I love you.










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[RadCast] The desperate prayer of doing life with God (Exodus 33)

Have you ever felt like God has left something out? So did Moses. In Exodus 33:12, Moses has a frank conversation with God, reminding Him of what He has revealed, what He has promised, and what He has (not) yet revealed.

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Jesus: Seeing the Unseeable God (Colossians 1:15)

The Son is the image of the invisible God…

Colossians 1:15 is a mind bender, a seeming self canceling opening line to a mysterious poem about the Christ who is the seen unseeable.  Colossians 1:15-23 is a key chunk of scripture, a compressed library of Christological one liners and theological H-Bombs that alter our perception of Jesus Christ and everything else about our otherwise typical existence.  Creation testifies to His power by simply existing.  Sunsets are purposefully breathtaking and ants are designed for surreal feats of organization and strength.  The Church is His new creation, a collection of broken people with aching hearts and skewed realities yet covered in the healing fingerprints of the redeemer who knows each person by name.  Each unique in personality, tastes, gifts, and dreams, these sisters and brothers are nonetheless united by the Son of Man.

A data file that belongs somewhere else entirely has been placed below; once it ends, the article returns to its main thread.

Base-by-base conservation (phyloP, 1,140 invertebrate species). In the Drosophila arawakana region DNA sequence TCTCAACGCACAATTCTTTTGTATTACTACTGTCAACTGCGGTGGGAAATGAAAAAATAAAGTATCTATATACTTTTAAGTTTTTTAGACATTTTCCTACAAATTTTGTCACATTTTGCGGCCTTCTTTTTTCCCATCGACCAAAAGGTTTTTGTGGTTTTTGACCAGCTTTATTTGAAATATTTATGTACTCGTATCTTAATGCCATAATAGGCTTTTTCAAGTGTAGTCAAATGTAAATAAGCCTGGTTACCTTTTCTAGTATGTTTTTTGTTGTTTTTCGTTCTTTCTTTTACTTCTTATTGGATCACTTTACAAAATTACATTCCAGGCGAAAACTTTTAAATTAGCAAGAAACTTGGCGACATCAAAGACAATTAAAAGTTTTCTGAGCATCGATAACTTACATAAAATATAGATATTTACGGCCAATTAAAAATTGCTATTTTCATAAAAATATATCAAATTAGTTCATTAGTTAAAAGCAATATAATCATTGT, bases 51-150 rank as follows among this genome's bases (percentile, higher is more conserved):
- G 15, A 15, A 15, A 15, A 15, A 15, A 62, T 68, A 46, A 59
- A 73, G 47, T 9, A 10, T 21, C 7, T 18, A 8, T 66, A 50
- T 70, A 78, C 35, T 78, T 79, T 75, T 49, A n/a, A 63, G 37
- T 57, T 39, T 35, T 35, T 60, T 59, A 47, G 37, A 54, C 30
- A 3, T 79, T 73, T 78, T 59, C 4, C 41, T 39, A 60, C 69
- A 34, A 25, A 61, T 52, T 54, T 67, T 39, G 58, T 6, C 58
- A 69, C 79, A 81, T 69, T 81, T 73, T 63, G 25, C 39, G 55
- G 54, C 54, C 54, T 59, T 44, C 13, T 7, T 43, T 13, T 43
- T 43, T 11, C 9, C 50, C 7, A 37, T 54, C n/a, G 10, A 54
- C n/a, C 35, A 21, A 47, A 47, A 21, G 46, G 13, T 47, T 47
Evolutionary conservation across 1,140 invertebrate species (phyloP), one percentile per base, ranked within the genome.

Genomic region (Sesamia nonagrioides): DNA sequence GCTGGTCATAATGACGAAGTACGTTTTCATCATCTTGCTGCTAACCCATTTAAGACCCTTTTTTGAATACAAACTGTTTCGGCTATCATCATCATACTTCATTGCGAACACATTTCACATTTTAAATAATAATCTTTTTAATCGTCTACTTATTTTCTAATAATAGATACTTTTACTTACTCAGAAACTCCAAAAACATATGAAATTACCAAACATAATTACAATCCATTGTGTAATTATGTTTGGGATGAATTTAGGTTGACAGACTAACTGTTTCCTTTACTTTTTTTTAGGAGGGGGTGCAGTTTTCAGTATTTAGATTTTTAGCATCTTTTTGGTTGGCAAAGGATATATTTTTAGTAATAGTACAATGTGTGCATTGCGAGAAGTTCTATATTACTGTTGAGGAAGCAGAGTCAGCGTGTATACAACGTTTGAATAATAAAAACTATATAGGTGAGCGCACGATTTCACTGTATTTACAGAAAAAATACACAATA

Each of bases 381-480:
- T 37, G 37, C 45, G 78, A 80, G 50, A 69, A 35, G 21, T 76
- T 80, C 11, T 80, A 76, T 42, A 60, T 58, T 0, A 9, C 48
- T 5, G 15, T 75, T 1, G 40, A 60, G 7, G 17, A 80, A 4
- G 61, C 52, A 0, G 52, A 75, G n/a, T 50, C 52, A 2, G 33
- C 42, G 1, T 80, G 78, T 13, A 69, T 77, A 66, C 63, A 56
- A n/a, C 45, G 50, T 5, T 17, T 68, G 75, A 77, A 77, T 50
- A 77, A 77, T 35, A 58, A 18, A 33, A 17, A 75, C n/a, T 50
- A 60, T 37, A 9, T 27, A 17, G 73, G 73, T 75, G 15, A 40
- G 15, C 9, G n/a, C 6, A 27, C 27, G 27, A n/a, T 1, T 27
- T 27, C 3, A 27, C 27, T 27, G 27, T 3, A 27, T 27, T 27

People ask “where is God?” because they feel forgotten by the divine, shipwrecked by unmet expectations, disappointed in a powerful maker who forgot to do His job when it was their turn for good to happen.  Where is God?  God is invisible.  Not absent, just invisible.  Jesus is visible but seemingly absent.  Where is our fellow earth walker who happens to be divine?  Where is Jesus? A hurricane strikes and whole towns and families are destroyed.  Someone gets a gun and makes a point by taking lives.  The test results came back with the unthinkable.  Where is Jesus?  This is a very human question.  We must remember, however, that we have just asked for the impossible: to see the invisible God.

The invisible God is seen in His creation.  The heavens declare the glory of God; the skies proclaim the works of his hands (Psalm 19:1).  The invisible God is seen in His church.  Strive for full restoration, encourage one another, be of one mind, live in peace. And the God of love and peace will be with you (2 Corinthians 13:11).  The invisible God is seen in the cleansed hearts of His people.  Create in me a pure heart, O God, and renew a steadfast spirit within me (Psalm 51:10).

Where is the unseeable God?  The unseeable God is seeable Jesus, seen in creation, the church, and those who have been cleansed by Him.  In other words, He’s seen in creation, the messy but united church, and you and me.  We are the image bearers of the unseen God.  Turns out He’s much closer and apparent than we thought!  Someday we will see Him face to face, but until then, we hold tight onto the gospel.  Who am I to demand to see the unseeable God?

If anything, God should demand that people see Jesus in us.  It looks to be His intended design.


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[RadCast] Song lyrics: “We worshipped a cow and that wasn’t so bright…” (Psalm 106)